Law professor Robert Lawless says taxpayers are still largely in the dark about exactly why the unprecedented bailout is needed and how it would avert potential economic disaster.
Photo courtesy College of Law
CHAMPAIGN, Ill. - Americans deserve more than just vague warnings of economic doom before their tax dollars are poured into a massive $700 billion rescue of Wall Street, a University of Illinois legal expert says.
Law professor Robert Lawless says taxpayers are still largely in the dark about exactly why the unprecedented bailout is needed and how it would avert potential economic disaster, even as key Democrats and Republicans reported agreement in principle on a deal today.
"The American public is being treated a little like children who can't be trusted with reality," said Lawless, a national authority on bankruptcy and corporate law. "Before taxpayers wind up footing the bill, it's time for government officials to be very specific and upfront."
Officials likely fear too much detail might set off a panic that could disrupt already teetering financial markets, said Lawless, one of seven regular contributors to Credit Slips, a blog that focuses on credit and bankruptcy.
"I've not heard an explanation of what happens if we don't do this, beyond some very vague generalities, or an explanation of how the mechanisms in the bailout would prevent credit markets from seizing up," Lawless said. "The American people deserve more specifics."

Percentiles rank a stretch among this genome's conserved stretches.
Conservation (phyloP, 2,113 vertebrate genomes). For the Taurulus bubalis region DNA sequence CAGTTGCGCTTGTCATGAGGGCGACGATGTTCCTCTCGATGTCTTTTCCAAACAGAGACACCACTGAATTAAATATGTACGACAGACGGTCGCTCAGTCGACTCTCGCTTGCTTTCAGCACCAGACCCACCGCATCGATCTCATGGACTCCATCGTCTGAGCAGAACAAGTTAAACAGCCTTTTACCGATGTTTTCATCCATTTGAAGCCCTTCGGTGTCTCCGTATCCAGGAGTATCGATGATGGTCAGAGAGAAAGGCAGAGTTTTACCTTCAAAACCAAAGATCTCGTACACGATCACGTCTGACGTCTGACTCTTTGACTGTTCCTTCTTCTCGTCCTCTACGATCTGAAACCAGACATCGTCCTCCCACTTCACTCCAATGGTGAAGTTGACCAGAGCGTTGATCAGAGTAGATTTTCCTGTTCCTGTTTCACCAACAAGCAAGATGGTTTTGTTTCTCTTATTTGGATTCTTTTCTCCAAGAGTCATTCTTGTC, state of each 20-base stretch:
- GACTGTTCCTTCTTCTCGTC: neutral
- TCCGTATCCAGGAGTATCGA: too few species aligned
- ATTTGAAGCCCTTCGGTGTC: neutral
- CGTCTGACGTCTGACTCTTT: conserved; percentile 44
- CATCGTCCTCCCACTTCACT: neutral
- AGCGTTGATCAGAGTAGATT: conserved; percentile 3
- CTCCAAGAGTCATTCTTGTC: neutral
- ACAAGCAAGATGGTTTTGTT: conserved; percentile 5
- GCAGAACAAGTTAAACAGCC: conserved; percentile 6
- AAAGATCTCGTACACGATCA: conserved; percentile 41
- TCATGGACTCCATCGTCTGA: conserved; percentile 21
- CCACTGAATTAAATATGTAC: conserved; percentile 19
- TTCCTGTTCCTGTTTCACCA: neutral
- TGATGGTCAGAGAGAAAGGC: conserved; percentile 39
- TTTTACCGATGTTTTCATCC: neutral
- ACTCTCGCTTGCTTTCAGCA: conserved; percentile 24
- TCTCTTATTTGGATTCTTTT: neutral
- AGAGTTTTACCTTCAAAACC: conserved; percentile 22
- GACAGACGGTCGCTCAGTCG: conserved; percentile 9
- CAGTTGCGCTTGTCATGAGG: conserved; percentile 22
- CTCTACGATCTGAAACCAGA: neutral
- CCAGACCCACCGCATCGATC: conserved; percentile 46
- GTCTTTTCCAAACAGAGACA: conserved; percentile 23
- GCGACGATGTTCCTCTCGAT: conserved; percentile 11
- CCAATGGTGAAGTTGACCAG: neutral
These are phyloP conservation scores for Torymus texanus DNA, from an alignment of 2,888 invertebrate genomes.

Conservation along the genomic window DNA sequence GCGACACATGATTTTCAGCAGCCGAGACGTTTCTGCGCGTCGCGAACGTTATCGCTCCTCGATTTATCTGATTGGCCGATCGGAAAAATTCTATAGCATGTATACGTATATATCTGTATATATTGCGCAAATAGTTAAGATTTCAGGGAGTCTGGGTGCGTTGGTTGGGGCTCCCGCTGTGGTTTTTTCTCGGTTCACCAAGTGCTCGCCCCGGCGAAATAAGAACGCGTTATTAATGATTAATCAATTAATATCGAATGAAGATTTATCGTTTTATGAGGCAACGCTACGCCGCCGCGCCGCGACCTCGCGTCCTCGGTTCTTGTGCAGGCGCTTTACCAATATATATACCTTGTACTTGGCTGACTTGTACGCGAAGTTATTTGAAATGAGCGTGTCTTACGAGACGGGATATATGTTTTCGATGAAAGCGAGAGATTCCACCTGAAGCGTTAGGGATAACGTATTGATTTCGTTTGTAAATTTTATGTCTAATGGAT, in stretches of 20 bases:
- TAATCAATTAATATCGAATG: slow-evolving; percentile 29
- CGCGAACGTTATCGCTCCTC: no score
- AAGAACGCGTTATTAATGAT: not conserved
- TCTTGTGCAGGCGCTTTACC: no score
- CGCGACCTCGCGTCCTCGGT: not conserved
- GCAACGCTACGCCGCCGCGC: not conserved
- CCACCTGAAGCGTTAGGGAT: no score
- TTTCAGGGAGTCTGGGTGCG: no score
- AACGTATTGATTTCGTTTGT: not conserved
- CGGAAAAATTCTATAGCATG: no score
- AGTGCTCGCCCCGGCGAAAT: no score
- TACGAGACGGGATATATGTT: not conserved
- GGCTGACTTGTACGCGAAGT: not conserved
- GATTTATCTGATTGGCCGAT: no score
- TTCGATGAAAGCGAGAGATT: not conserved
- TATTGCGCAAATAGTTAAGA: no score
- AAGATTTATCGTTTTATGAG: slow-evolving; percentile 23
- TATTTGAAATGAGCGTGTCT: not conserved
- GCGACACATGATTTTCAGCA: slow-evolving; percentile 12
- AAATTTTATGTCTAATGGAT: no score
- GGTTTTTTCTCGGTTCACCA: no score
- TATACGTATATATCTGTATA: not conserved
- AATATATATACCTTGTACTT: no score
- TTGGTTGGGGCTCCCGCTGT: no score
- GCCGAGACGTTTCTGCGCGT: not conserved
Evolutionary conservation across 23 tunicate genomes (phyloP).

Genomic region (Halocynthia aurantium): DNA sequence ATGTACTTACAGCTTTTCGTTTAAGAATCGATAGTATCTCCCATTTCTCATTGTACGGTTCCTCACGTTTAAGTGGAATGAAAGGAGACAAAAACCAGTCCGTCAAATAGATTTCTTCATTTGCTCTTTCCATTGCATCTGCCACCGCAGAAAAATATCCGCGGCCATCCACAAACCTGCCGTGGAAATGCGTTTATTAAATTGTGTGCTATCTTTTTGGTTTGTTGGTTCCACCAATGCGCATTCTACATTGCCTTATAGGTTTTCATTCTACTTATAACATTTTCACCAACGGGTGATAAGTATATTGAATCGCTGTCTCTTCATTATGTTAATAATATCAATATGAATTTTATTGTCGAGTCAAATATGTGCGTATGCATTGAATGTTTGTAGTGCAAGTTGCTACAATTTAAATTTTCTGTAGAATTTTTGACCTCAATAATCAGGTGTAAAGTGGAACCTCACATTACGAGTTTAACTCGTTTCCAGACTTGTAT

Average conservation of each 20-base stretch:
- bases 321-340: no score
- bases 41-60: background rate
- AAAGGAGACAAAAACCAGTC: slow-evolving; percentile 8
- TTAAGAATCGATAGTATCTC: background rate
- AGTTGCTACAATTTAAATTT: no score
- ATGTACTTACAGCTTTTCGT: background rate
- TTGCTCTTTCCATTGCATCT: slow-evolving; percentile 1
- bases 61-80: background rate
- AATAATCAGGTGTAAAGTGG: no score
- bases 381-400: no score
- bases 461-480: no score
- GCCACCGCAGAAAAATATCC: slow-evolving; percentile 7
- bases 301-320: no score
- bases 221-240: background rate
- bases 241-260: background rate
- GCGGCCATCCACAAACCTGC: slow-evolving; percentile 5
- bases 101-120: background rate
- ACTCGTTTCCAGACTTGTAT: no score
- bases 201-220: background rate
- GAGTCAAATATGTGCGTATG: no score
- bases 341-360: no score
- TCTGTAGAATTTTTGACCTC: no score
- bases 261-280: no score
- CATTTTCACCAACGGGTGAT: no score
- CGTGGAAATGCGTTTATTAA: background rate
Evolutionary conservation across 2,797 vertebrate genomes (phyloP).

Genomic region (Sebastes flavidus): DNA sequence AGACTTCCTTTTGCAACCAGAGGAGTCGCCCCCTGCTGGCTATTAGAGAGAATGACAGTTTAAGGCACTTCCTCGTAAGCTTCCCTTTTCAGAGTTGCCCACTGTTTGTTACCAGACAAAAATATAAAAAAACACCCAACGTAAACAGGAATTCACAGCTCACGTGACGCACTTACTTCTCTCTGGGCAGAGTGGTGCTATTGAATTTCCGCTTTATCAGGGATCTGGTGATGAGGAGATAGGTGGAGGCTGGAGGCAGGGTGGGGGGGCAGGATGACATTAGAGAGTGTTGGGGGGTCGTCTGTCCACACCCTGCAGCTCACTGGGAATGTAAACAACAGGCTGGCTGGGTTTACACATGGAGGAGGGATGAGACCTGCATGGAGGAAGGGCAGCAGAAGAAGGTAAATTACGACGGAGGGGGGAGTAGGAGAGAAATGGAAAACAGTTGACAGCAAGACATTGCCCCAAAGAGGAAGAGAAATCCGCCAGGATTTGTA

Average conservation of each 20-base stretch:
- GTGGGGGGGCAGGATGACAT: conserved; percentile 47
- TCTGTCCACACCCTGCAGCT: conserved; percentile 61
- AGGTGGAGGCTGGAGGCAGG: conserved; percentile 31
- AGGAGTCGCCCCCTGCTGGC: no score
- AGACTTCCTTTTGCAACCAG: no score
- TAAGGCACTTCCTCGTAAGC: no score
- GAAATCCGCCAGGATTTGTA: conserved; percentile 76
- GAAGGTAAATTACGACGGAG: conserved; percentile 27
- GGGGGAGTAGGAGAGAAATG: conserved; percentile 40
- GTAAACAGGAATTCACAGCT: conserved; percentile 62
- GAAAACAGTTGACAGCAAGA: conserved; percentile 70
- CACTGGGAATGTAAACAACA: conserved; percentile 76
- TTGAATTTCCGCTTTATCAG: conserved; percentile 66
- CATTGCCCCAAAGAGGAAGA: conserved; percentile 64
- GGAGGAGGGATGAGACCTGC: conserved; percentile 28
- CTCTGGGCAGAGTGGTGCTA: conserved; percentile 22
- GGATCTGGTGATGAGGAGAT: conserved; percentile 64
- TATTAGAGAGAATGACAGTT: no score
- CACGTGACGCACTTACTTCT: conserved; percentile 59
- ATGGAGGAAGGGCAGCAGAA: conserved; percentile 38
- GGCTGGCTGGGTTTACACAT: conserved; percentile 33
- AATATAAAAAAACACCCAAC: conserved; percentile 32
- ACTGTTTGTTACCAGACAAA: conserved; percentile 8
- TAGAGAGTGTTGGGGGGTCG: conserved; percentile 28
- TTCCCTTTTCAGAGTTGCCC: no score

Under the rescue plan, the government would buy up mortgages and other bad debt of cash-strapped financial firms in an effort to keep them from going under, which officials warn could spark a potentially severe recession.
Lawless says any bailout should provide for congressional oversight, rather than handing unfettered control to an executive branch that has invoked executive privilege with ever-increasing frequency during the last two presidential administrations.
"I think the latest proposals for a congressional oversight commission are a step in the right direction, but Congress needs to reserve the right to examine any aspect of this bailout plan, even if they don't exercise it," Lawless said. "It's Civics 101, dividing up power among the three branches of government so no one branch becomes tyrannical."
Lawless supports a Democratic push that would allow bankruptcy judges to rewrite mortgages to ease the financial load on homeowners facing foreclosure by reducing interest rates or even home values for primary residences.
He says bankruptcy judges can now rewrite debt on secondary residences, boats and other loans, and that adding primary residences merely restores powers judges had until they were stripped by a U.S. Supreme court ruling in 1993.
"It's not as though the sky fell in back then," Lawless said. "There are benefits for both sides. It protects the lender up to the value of the property and at the same time keeps people in their homes."
Editor's note: To contact Robert Lawless, call 217-244-6714; e-mail firstname.lastname@example.org